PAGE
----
It’s worked well for us but if I was younger I might do it differently. I set the goal to make an international luxury brand. It’s a big thing to do in your mid-50s and the only way was to raise a lot of money fast, you need to sell a lot of sweaters to achieve that. We knew we needed external funding so we combined equity with crowdfunding. As a brand-manufacturer we needed the money for development and minimum production runs. We could have made some sweaters because knitwear is relatively inexpensive, but when you get into footwear and outerwear the minimum order quantities are substantial and you need resources.

Who is your consumer?

It’s changing. We started off making folk musical instruments so the majority of our customers were middle-aged blokes aged over 45. They were also the first consumers of our knitwear, but the age is dropping as we move into boutiques which target trendy, affluent young professional men, and places like The Bike Shed Motorcycle Club. We’ve followed our demographic rather than controlled it.

How has this changed your product?

On our next iteration of knitwear and outwear our badging will be subtler. We’ve essentially moved into luxury fashion where the branding needs to be more discrete and the product itself does the talking. The feedback has come from stockists but also our new customers through individual reviews on our retailer’s websites.

How did you decide that was the right price bracket for you?

We’re in the premium-meets-luxury territory and made in Britain. Once you make that commitment, you have to understand there will be a price impact especially as we became more ambitious about what we wanted to make, such as outerwear which is more complex than knitwear. The only way you can succeed is by going higher up the market.

Will your supply chain continue to be in Britain only as you expand the business?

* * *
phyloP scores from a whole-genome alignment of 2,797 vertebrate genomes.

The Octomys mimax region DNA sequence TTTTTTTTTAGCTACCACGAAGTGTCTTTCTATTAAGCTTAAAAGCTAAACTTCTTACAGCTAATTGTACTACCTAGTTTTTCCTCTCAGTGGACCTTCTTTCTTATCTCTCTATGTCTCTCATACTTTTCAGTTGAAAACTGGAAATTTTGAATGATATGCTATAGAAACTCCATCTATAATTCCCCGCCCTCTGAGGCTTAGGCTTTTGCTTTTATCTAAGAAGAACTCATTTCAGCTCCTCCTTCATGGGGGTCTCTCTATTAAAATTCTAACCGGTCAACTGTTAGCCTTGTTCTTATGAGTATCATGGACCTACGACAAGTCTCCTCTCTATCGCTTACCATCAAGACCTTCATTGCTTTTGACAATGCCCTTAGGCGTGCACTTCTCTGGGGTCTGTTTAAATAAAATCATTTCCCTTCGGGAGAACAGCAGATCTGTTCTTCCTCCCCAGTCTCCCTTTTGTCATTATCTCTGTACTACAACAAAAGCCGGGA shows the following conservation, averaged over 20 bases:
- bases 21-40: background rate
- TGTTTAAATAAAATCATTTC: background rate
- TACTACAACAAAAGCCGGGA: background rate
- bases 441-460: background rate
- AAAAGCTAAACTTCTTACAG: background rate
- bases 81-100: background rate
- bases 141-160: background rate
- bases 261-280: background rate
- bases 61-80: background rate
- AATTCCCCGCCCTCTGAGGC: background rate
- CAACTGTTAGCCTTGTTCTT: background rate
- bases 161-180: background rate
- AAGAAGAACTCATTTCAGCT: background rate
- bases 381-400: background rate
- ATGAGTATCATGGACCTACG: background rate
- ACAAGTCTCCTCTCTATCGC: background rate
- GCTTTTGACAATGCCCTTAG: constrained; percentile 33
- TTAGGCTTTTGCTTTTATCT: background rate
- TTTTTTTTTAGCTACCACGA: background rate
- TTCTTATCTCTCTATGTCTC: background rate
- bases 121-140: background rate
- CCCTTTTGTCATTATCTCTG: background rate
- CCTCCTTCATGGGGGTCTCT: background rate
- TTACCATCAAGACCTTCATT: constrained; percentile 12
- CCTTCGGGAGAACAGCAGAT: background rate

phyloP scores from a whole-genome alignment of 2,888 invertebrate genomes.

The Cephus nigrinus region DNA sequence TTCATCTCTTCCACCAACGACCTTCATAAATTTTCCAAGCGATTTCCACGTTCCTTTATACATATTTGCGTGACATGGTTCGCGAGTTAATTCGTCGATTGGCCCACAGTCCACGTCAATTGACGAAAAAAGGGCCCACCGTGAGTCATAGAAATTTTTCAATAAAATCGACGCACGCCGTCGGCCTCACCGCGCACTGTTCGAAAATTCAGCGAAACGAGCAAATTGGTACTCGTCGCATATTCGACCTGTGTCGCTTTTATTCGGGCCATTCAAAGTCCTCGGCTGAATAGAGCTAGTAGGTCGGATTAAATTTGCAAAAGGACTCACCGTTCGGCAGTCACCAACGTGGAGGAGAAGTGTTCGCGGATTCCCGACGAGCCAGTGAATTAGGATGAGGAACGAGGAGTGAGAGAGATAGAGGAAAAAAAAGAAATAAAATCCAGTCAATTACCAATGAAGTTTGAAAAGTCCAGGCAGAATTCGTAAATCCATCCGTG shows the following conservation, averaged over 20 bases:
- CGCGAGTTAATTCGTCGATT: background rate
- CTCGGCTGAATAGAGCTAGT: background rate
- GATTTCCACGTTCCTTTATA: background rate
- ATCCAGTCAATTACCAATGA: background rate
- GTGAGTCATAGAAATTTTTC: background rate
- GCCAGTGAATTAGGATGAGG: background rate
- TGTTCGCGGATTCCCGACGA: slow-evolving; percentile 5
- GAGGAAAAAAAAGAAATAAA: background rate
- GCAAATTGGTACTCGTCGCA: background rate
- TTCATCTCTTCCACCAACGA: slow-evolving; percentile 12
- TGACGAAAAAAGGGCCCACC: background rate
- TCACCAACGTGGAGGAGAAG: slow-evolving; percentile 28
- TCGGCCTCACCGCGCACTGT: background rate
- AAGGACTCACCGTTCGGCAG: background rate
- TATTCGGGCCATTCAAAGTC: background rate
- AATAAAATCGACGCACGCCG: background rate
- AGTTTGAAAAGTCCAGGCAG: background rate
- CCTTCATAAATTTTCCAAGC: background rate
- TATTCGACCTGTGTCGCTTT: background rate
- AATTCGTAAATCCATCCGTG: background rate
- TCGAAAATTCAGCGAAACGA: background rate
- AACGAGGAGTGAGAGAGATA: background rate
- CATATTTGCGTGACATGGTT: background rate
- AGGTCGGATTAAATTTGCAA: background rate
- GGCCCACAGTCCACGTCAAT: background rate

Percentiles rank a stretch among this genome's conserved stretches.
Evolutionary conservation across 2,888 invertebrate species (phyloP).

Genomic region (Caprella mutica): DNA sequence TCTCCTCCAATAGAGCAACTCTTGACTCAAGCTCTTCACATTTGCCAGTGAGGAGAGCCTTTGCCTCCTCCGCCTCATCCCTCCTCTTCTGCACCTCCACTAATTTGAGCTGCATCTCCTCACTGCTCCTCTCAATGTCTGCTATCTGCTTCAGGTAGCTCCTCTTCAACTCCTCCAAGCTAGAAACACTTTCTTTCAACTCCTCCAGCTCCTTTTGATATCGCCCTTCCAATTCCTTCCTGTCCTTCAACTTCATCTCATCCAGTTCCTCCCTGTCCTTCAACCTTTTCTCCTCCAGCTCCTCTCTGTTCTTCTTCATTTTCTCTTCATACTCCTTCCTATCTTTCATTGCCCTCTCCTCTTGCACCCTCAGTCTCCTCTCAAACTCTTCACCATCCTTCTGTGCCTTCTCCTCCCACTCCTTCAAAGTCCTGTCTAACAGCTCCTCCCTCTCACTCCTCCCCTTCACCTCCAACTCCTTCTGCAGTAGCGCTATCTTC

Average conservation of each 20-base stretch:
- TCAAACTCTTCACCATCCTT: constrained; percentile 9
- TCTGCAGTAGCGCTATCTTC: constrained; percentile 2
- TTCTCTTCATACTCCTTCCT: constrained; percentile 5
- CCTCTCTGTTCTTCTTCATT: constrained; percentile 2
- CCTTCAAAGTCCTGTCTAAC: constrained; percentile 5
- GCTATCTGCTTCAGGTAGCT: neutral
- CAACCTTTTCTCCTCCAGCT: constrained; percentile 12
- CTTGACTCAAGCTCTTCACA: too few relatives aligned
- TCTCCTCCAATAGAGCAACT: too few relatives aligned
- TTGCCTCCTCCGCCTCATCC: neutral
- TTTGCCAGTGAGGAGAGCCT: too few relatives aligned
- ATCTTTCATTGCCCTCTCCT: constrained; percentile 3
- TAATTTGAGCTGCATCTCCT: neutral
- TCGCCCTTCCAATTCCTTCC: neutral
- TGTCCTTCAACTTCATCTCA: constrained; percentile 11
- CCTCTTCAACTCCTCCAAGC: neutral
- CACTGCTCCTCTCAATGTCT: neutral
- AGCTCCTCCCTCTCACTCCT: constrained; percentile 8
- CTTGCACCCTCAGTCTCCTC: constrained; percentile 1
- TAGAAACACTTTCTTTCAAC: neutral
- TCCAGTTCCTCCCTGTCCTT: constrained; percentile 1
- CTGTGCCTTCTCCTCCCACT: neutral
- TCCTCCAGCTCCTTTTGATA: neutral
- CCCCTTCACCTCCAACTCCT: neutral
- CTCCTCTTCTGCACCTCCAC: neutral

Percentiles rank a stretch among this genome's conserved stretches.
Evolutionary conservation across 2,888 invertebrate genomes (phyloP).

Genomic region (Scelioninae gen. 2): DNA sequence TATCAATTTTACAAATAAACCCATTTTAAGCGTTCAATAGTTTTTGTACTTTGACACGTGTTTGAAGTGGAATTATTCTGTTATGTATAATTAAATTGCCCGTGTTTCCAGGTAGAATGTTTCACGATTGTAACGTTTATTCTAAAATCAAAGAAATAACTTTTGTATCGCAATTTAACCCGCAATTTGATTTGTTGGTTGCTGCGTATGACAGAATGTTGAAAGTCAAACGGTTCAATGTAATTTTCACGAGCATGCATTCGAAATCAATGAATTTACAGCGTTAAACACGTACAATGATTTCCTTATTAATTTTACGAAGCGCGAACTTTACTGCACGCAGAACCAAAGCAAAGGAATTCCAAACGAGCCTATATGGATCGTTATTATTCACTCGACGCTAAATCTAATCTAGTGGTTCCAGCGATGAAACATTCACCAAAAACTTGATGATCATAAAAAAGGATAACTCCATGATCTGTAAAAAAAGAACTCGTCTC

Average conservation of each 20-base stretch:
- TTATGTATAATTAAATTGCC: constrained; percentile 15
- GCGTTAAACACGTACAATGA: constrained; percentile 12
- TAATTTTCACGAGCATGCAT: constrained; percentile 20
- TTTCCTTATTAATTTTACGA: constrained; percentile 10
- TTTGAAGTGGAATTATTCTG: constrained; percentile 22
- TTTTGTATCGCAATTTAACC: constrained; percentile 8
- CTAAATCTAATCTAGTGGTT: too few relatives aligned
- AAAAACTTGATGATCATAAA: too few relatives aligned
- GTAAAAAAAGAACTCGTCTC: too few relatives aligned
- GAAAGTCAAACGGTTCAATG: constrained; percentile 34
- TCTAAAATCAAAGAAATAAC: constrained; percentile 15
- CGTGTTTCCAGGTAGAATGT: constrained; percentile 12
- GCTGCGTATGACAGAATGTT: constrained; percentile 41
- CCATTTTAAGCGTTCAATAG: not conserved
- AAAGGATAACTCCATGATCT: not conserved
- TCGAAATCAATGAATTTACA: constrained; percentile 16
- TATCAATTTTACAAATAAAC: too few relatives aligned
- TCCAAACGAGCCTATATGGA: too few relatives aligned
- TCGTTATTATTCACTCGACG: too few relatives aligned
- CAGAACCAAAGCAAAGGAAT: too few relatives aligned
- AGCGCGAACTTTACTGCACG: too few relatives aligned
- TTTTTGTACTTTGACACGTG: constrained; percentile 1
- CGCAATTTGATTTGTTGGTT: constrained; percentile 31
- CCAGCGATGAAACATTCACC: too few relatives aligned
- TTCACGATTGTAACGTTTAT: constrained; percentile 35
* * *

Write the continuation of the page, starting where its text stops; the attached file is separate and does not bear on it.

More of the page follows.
At the moment everything is made here but there may come a time in the next couple of seasons where we have to produce outside the UK as an addition.  Making everything in Britain is part of our story and we have a very short chain. In knitwear I can tell you which company produced the certified yarn and they will know which wool grower it came from, so it’s farmer to the consumer in just five or six steps. Making in Britain has challenges as well as virtues. I can speak directly and easily to the people making our product, and minimums are lower. I can produce 50 sweaters, or even fewer. Turnaround is faster, samples can come in the post the next day. Design meetings are much easier in the Midlands and in Scotland. That’s an enormous advantage, but it comes at a cost. People get paid higher wages. There’s a much higher actual cost per unit but there are other advantages. For the moment it works well for us. 

What are your future plans for the business?

Over the next 12 months we want to double our range of outerwear and knitwear and retailers. We’ll also expand the range and take more stories about Shackleton and similar people to develop that. In five years my ambition is to have built an internationally recognised luxury menswear brand. That’s a big ambition.